Dharamshala: Just two years after Chinese students died in the bloody massacre at Tienanmen Square, speaker Nancy Pelosi unfurled a banner in Tiananmen that read, "To those who died for democracy in China", now a week before the 20th anniversary of the uprising, Pelosi is returning to China. The purpose of her visit is to address the environment and global warming, but the anniversary of the students democracy movement, and the speaker’s support of Tibet may influence the agenda.
"The urgency of the global climate crisis requires that critical choices be made now that are bold and based on the clearest understanding of how to achieve our goals of preserving the planet and protecting the health of the world's people," Pelosi said in a statement."Climate change provides a crucial opportunity for dialogue between our two nations," she continued.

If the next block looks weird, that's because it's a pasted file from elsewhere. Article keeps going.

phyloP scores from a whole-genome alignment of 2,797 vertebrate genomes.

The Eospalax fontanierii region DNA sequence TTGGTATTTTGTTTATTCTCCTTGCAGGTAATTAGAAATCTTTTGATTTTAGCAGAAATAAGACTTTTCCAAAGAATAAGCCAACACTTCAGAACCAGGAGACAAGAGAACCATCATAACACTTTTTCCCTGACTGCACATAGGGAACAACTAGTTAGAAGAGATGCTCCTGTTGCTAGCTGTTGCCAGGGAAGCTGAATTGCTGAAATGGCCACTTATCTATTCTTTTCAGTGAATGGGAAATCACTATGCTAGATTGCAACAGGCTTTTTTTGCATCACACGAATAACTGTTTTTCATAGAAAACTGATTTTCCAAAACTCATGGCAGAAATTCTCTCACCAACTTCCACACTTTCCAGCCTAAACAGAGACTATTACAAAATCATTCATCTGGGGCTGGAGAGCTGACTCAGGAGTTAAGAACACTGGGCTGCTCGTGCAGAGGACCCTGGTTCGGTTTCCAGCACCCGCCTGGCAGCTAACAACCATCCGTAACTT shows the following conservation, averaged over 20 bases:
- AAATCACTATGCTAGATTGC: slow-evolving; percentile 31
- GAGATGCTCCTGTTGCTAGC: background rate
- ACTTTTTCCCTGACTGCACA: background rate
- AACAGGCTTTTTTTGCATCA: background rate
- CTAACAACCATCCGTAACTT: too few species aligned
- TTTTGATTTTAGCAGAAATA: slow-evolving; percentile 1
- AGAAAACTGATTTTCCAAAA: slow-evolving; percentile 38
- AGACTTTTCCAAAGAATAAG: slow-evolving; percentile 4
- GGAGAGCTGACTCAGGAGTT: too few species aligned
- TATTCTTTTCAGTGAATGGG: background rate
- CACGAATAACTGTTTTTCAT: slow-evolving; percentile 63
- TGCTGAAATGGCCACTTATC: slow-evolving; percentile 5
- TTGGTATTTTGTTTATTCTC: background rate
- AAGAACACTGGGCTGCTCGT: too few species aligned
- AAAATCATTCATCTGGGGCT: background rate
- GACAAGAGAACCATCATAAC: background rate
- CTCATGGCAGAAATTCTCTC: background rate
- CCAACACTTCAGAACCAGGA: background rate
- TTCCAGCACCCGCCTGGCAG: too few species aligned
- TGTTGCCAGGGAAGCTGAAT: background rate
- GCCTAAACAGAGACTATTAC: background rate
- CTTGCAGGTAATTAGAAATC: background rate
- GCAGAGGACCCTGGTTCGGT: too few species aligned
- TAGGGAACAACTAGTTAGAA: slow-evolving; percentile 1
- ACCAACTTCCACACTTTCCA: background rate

The speaker has been vocal in her condemnation of China’s actions in Tibet. Her intention to speak out for human rights in a dialogue between the US and China was made clear last year following the crackdown in Tibet, Pelosi implored "freedom-loving people" in the world to "speak out against China's oppression in Tibet".
Liu Yungeng, head of the Shanghai Municipal People's Congress said "ever since US President Obama took office, relations between our two countries have been progressing very steadily and progressively." Secretary Clinton visited China earlier this year and focused on the world economy, forgoing the topic of human rights offenses and the Tibet issue.
Pelosi is accompanied by Rep. Ed Markey, a Democrat from Massachusetts and committee chairman; Rep. James Sensenbrenner, a Republican from Wisconsin and ranking committee member; Rep. Earl Blumenauer, a Democrat from Oregon; Rep. Jay Inslee, a Democrat from Washington; and Rep. Jackie Speie, a Democrat from California. She will remain in China until May 31.